A doctor and two hospital employees in Little Rock, Arkansas were also sentenced for HIPAA violations.  In Kansas, a pharmacy’s records were found in a garbage dumpster.  The records had been tossed there during building renovations.  Also in Kansas, Briarcliff Care Center in Topeka reported that employees put documents with personal information on them in a public recycling dumpster.  Though the police were called, they aren’t investigating since they deemed no laws had been broken.  The Department of Aging, however, is conducting an investigation.

A Milton, Delaware woman was charged with stealing patients identities.  Anthem Blue Cross Blue Shield of Connecticut waited two months to notify nearly 19,000 health professionals whose confidential data was on a stolen laptop computer.

Mercy Medical Center in Baltimore, Maryland left an undisclosed number of patient records open to possible identity theft by a former employee.  HealthNet lost the medical files of 1.5 million people in Connecticut, Arizona. New York, and New Jersey.

Blue Cross Blue Shield exposed the personal information on 2 million people when they lost 68 hard drives.

“We have confirmed that the hard drives contained encoded data recordings and certain protected health information. They may have included the member’s name and ID number. It may have included the member’s date of birth or Social Security Number.”

University Medical Center in Clark County, Nevada has been leaking data for months to the district attorney’s office.

Sources say someone at UMC is selling a compilation of the hospital’s daily registration forms for accident patients. This is confidential information — including names, birth dates, Social Security numbers and injuries — that could also be used for identity theft.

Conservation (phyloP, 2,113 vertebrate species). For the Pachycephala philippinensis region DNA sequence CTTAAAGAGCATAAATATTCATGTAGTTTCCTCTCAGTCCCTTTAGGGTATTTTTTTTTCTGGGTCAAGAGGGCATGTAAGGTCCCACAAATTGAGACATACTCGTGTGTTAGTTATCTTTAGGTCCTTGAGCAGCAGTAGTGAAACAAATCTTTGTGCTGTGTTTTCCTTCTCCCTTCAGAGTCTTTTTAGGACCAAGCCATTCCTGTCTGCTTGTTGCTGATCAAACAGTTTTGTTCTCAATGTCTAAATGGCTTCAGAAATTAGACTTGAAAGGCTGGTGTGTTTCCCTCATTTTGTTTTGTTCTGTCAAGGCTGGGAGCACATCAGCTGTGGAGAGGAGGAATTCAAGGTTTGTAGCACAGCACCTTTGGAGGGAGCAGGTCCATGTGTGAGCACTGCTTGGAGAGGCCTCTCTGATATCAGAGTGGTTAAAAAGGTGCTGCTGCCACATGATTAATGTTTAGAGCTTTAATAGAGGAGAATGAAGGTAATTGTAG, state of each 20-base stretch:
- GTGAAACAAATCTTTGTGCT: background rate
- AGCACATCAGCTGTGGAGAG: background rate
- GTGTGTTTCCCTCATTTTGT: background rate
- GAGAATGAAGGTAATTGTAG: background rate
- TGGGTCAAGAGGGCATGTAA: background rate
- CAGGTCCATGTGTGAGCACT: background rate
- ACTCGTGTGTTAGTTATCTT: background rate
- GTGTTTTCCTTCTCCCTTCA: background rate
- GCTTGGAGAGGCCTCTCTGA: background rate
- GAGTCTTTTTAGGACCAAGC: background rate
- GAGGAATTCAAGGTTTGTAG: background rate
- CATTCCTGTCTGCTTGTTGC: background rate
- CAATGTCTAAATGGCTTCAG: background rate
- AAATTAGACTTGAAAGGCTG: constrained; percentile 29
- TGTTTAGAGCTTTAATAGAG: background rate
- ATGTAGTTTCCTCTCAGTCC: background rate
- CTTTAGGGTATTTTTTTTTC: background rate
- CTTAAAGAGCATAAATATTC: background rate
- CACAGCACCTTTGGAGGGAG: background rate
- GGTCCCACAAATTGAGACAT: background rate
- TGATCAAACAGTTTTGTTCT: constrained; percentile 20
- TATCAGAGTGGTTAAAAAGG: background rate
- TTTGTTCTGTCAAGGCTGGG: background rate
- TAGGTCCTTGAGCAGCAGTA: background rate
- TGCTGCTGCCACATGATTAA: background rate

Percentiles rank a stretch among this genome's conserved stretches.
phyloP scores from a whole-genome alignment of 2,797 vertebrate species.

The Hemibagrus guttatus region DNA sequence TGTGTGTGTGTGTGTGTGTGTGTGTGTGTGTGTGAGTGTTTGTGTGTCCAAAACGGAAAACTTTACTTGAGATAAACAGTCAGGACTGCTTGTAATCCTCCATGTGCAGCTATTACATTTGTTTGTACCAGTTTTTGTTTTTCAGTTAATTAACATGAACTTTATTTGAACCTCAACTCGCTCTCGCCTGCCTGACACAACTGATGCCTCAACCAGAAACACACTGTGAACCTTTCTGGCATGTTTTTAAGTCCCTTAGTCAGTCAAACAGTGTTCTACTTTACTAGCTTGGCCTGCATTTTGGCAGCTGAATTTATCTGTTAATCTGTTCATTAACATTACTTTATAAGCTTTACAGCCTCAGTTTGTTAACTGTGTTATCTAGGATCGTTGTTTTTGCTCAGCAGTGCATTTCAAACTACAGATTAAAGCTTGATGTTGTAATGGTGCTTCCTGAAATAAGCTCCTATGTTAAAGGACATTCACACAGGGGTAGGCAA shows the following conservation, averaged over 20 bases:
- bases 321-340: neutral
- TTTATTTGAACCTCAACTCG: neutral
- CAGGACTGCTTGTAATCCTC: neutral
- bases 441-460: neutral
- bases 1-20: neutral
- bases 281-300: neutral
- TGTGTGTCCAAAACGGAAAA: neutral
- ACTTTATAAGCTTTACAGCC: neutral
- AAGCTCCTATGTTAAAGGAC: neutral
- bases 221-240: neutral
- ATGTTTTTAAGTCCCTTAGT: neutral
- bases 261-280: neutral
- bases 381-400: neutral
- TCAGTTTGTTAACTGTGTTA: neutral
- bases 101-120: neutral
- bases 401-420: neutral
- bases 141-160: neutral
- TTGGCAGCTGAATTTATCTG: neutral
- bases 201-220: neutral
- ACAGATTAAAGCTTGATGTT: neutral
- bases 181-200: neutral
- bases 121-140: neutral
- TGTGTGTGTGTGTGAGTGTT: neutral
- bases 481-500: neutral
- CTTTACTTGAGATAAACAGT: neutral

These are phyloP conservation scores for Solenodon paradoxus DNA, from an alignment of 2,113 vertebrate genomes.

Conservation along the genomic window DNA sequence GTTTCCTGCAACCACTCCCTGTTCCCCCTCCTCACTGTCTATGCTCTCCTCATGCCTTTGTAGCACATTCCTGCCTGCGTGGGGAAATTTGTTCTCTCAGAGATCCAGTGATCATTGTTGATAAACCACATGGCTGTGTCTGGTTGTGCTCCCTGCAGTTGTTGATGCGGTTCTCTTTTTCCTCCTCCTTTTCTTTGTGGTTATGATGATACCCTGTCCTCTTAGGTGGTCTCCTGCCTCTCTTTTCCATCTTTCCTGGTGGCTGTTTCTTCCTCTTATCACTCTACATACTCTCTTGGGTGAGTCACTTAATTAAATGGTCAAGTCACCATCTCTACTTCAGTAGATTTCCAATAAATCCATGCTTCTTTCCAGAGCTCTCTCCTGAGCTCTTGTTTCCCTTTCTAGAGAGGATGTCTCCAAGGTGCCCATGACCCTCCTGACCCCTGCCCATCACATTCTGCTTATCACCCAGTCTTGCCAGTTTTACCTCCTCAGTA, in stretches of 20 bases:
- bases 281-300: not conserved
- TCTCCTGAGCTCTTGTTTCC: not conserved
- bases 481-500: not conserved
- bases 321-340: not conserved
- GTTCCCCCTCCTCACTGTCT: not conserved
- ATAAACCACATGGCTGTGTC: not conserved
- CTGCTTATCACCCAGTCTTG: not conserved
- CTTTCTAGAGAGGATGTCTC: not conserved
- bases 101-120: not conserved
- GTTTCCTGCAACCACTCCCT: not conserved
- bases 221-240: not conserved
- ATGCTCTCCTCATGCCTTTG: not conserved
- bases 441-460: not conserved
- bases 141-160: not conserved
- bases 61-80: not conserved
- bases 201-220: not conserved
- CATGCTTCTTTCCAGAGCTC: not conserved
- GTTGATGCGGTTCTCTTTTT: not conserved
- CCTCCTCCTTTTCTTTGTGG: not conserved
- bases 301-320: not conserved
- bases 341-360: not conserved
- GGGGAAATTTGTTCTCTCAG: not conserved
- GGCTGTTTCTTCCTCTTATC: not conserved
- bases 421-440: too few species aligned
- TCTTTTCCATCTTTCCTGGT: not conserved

A doctor in California stole patient data so she could open up accounts for drugs.  A children’s hospital in Philadelphia had a laptop stolen with personal details on 943 people on it.  The laptop was in a car at the home of a hospital employee.

The Department of Defense lost track of the medical data questionnaires on 72,000 combat medical records.  The Cleveland Clinic is setting up a searchable database of patient information, supposedly with identifying information missing.

This sort of behavior isn’t just limited to the United States. German carmaker, Daimler, was criticized for conducting blood tests on potential employees.  The company claims they have been doing it for over 30 years, that the tests are voluntary, and they are not illegal.  The company was also criticized earlier in the year for keeping employee medical records at their Mercedes plant in Bremen.

In the United Kingdom, Ashford and St Peter’s Hospitals NHS Trust lost patient data that was kept on USB sticks.